The Path to Contextual Components: Understanding positional parameters.

Ember.js 2.3 introduces a brand new feature: contextual components. This feature aims to better component composition and the usage of components for DSL.

Before diving into this new feature, we will go through some of the details of current components invocation. In this post, we will see how positional params are used.

Positional params Vs. Attributes

Positional params are the secret behind liquid-fire or the new link-to component. It allows the programmer to automatically assign to an attribute the value of a positional parameter.

Positional params are declared as class properties in the component. The value of positionalParams will determine how and to which attributes the parameters will be mapped to.

There are two types of positional parameters: named and rest positional parameters.

Named positional parameters map one value to one attribute. Let’s see and example:

// app/components/my-if.js
import Ember from 'ember';

const { computed } = Ember;

const MyIfComponent = Ember.Component.extend({});

MyIfComponent.reopenClass({
positionalParams: ['predicateValue']
});

export default MyIfComponent;
{{! app/templates/components/my-if.hbs }}

{{#if predicateValue}}
Yay!
{{yield}}
{{ else }}
????
{{yield to="inverse"}}
{{/if}}

We are setting positionalParams to an array containing only one value: the string 'predicateValue'. When the component is rendered, Ember.js extracts and process the positional params, setting the property in the component’s instance.

Calling the component using this syntax {{my-if booleanValue}} is virtually the same as calling it with an explicit attribute {{my-if predicateValue=booleanValue}}.

Then, we can use this new component like the following example:

{{! app/templates/application.hbs }}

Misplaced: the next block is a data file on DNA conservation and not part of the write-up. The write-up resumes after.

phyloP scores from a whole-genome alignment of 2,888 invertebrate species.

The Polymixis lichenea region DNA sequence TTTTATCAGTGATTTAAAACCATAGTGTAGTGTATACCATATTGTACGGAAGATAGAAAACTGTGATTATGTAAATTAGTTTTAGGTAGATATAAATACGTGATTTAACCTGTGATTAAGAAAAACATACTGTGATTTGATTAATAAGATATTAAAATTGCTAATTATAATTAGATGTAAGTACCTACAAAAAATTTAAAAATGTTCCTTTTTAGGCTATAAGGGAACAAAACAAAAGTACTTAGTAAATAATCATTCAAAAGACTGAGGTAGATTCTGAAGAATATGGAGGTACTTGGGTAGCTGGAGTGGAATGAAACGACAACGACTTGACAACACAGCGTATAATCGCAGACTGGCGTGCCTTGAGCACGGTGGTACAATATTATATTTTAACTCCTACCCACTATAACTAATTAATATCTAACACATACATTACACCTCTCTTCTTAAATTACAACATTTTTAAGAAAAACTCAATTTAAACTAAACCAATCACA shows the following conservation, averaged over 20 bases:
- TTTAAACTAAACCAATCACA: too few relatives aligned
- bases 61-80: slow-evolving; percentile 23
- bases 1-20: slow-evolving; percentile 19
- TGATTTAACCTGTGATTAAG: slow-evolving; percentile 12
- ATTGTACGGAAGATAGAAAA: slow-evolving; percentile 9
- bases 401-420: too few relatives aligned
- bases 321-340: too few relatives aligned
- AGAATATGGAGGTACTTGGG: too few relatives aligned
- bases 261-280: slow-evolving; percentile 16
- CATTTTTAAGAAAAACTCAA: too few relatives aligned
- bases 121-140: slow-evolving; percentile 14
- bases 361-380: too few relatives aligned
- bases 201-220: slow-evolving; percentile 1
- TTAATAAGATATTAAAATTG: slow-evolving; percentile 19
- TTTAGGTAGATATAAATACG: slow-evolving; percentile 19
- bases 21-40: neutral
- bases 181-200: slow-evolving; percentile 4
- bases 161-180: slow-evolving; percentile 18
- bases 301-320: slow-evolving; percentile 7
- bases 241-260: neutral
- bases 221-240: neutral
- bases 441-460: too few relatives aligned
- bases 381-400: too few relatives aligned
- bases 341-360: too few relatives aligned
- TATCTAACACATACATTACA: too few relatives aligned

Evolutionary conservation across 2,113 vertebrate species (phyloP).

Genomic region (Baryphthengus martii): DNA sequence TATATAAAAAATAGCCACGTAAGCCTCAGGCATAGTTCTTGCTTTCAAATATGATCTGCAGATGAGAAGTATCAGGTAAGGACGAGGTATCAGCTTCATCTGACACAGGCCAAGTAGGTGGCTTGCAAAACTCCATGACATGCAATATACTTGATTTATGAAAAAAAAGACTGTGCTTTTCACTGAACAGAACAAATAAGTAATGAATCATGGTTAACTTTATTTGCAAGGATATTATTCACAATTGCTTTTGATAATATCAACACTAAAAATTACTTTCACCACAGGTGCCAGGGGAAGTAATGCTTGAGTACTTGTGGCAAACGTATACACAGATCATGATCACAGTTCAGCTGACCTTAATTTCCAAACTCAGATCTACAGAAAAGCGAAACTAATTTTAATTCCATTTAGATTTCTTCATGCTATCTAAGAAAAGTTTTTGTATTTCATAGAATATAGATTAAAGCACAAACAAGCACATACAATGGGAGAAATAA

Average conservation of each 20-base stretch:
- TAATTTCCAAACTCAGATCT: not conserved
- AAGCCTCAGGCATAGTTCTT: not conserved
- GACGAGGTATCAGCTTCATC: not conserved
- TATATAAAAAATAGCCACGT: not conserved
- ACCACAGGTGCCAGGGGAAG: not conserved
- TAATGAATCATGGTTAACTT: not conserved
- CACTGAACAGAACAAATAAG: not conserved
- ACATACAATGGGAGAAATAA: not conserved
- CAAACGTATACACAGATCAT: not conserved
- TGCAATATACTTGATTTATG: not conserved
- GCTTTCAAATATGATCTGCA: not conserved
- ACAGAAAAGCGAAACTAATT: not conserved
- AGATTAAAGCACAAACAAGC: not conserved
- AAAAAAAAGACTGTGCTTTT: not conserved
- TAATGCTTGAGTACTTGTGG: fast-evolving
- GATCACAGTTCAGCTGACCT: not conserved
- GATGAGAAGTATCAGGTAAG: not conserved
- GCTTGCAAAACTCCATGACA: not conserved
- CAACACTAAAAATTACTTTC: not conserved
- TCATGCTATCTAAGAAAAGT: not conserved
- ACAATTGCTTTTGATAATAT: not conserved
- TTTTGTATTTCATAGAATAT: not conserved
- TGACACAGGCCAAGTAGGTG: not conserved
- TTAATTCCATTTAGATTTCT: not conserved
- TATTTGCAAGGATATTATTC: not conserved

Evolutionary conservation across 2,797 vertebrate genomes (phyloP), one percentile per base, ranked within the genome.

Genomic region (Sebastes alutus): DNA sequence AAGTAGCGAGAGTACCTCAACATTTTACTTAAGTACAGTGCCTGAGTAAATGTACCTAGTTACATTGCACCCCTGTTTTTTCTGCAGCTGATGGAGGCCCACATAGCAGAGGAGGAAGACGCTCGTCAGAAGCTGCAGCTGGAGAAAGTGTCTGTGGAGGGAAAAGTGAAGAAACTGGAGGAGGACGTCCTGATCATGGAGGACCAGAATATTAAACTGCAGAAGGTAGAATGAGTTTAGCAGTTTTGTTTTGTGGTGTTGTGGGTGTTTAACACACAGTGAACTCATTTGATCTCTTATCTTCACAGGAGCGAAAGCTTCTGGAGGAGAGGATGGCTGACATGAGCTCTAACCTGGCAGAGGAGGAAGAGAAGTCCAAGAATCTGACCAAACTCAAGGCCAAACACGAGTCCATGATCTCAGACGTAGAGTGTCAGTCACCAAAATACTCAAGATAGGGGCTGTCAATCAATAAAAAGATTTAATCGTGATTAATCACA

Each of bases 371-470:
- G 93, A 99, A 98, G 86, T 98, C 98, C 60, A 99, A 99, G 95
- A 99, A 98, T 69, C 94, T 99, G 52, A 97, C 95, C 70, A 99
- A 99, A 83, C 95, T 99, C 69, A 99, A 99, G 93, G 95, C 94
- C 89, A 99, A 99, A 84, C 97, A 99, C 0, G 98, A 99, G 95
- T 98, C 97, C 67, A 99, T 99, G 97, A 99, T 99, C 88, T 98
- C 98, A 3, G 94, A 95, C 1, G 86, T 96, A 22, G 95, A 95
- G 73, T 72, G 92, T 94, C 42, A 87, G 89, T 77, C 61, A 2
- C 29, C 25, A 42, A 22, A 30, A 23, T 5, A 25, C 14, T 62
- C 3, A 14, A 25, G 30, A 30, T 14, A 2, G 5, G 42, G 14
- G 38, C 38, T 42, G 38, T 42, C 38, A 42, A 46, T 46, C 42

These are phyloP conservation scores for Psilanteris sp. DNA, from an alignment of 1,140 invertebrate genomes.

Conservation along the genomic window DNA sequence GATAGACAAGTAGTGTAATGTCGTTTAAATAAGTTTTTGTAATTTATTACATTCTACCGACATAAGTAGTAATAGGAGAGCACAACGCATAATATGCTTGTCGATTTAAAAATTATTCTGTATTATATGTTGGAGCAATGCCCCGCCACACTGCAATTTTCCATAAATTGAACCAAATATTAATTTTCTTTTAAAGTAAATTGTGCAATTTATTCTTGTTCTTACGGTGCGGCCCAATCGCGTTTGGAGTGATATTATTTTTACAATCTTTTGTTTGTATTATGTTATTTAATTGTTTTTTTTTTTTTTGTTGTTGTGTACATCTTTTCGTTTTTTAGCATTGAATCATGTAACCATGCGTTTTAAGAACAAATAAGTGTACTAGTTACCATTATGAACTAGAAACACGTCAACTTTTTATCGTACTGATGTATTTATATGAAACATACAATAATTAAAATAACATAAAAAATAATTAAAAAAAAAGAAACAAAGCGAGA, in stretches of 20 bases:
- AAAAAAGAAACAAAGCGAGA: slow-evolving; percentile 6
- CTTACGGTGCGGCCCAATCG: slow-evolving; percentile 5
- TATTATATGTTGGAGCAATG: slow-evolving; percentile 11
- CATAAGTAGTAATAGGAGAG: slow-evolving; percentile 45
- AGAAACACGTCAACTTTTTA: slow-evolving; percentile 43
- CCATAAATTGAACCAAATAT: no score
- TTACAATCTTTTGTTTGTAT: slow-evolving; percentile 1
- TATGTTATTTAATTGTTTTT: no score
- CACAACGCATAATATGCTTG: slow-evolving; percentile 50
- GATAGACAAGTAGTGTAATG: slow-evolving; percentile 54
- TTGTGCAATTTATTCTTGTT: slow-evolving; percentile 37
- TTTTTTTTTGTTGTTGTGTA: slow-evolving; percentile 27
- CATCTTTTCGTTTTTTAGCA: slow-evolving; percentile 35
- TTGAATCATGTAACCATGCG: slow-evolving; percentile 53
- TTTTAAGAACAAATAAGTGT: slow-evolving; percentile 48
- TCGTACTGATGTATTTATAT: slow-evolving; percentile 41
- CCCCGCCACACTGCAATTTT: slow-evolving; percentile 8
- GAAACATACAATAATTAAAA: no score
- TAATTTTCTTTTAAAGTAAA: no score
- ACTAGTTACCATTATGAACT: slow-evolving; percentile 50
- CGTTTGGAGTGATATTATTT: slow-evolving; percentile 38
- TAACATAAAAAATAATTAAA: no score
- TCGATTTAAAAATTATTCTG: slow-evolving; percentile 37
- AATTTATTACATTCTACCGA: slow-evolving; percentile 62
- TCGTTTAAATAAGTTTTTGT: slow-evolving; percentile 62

{{#my-if currentBooleanValue}}
This is true
{{ else }}
This is false
{{/my-if}}

You can see a complete working example in this twiddle (files in this gist).

When you don’t know the number of parameters

Some components behave in different ways depending on the number of parameters. LinkToComponent treat a parameter in different ways depending on the number it received.

Rest positional parameters sets the property in positionalParams to an array containing all the properties.

Let’s take a look at the list-properties:

// app/components/list-properties.js
import Ember from 'ember';

const { computed } = Ember;

const ListPropertiesComponent = Ember.Component.extend({
object: computed.readOnly('params.firstObject'),
properties: computed(
'params.[]',
{
get() {
let [,...props] = this.get('params');
return props;
}
}
)
});

ListPropertiesComponent.reopenClass({
positionalParams: 'params'
});

export default ListPropertiesComponent;
{{! app/templates/components/list-properties.hbs }}

{{#each properties as |prop|}}
{{yield prop (get object prop)}}
{{/each}}

And then use it in a template in the following way:

{{#list-properties obj 'a' 'c' 'b'
tagName='dl' as |key value|}}

{{key}}{{value}}

{{/list-properties}}

In this example, positionalParams property is just a string. Ember.js will take the array of all positional parameters ([obj, 'a', 'b', 'c']) and set it in the params property in our component’s instance. Then we create two computed properties, object and properties, based on the head and tail of said property.

Gotchas

  1. If a component invocation finds both a positional parameter and an attribute for the same property, then an assertion is raised.

Follow up in Understanding dynamic components and Contextual Components!

Author: Serabe

Mathematician, and Ruby and JavaScript programmer. Sometimes I speak at conferences and local meetups.

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